AQA AS Chemistry

Revision Notes

4.1.4 Factors Affecting the Rate of a Reaction

Rate of Reaction

REQUIRED PRACTICAL 3

Factors which affect the rate of a chemical reaction

  • During a reaction, the reactants are used up and changed into the products
  • The rate of a chemical reaction can be calculated using the following equation:

Rate of reaction formula, downloadable IB Chemistry revision notes

 

  • As a reaction proceeds, the concentration of the reactants is decreasing and the concentration of the products is increasing
  • Because of this, the rate of the reaction is not the same throughout the reaction but changes
  • The rate of reaction during the reaction can be calculated from a concentration-time graph 
  • A tangent will have to be drawn at a certain point on the graph, to calculate the rate at that specific time
  • The following graph is an example of cyclopropane being converted to propene
    • The concentration of cyclopropene, the reactant, is decreasing over time as the reaction progresses

Reaction Kinetics Rate during Reaction, downloadable AS & A Level Chemistry revision notes

The rate of reaction at 3 different concentrations of cyclopropane is calculated by drawing tangents at those points in the graph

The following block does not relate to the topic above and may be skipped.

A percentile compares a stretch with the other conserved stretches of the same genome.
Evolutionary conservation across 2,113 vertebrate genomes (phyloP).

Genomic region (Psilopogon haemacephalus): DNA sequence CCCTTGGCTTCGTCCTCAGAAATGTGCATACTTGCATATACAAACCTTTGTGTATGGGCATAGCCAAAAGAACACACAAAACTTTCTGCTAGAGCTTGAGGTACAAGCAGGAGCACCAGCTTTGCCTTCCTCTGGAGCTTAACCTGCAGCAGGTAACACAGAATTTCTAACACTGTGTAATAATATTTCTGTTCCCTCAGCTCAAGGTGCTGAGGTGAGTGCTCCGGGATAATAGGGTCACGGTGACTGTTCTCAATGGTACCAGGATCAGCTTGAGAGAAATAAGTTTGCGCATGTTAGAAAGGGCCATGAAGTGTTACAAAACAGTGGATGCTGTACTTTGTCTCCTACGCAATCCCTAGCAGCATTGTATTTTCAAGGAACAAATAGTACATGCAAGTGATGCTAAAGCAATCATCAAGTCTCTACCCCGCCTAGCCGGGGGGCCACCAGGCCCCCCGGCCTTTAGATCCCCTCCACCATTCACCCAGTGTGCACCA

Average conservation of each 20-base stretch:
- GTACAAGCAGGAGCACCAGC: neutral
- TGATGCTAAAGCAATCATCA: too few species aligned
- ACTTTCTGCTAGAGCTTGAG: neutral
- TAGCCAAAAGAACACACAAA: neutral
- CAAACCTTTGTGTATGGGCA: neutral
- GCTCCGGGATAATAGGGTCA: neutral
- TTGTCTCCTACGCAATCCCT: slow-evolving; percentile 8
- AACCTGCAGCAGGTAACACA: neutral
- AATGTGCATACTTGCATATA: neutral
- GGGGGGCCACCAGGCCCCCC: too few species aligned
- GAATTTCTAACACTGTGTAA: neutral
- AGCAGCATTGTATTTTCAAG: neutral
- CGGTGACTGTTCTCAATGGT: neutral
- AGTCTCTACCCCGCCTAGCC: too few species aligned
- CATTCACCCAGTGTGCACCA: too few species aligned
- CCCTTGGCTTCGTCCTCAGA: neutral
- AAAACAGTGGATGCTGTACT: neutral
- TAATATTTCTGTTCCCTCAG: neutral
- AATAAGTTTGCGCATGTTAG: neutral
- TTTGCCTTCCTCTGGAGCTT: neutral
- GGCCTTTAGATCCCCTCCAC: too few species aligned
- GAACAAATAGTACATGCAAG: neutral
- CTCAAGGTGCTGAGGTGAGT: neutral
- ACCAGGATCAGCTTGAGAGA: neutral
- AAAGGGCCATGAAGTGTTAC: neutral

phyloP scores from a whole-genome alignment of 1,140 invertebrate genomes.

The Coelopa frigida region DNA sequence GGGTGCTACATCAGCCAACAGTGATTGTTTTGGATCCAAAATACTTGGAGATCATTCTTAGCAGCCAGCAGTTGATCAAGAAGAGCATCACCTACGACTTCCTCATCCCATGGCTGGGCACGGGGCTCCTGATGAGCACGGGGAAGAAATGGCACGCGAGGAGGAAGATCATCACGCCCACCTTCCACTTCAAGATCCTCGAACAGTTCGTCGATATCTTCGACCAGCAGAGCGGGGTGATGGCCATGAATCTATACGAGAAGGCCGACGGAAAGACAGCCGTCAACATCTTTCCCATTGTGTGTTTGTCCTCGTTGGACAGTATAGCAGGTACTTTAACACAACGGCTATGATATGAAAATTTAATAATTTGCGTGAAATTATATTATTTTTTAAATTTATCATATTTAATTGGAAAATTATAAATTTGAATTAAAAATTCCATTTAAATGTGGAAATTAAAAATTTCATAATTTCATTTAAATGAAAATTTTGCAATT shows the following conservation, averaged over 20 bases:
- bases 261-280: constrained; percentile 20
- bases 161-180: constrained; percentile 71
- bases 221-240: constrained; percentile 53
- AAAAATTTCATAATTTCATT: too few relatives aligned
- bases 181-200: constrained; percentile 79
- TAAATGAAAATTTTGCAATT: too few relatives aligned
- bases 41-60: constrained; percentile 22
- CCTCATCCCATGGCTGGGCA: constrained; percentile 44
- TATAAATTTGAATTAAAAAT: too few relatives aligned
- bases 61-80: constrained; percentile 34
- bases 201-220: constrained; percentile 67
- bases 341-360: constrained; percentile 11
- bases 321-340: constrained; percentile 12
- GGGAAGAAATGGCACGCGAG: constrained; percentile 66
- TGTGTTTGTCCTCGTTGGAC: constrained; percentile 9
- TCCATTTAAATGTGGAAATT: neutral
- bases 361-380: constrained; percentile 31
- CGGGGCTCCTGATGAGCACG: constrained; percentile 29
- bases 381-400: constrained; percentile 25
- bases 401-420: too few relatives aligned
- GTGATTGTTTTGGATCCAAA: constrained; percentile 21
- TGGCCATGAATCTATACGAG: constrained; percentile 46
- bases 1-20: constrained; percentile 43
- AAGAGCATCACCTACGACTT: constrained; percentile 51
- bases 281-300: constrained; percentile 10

The Disappearing Cross Experiment

  • A simple experiment which can be done to determine how rate of reaction is affected by concentration is the disappearing cross experiment
  • It is set up as follows:

The Disappearing Cross Experiment, downloadable IB Chemistry revision notes

The Disappearing Cross Experiment

 

  • This experiment can be done for a number of different reactions, but taking the following reaction as an example:

Na2S2O3 (aq) + 2HCl (aq)  → 2NaCl (aq) + H2O (l) + SO2 (g) + S (s)

  • In this reaction, sodium thiosulphate reacts with hydrochloric acid
  • The key product which allows this experiment to work, is the sulfur which is a solid, and causes the solution to become opaque
  • There are actually two factors which can be investigated using the disappearing cross reaction:
    • Changing the temperature
    • Changing the concentration of the HCl
  • You can plot graphs of concentration against time if the concentration of HCl was changed, or plot 1/t against temperature if the temperature was changed
    • You plot 1/t because the rate is proportional to 1/time and the graph you want is rate versus temperature

Exam Tip

The disappearing cross experiment can be used for any reaction where a solid is produced as one of the products, as this will cause the solution to become cloudy. It does not have to be done in a conical flask, it could be done in a test tube with the cross placed underneath the test tube rack. Watch out: this is a very simple experiment, but exam questions could try and make this seem more complicated than it is!

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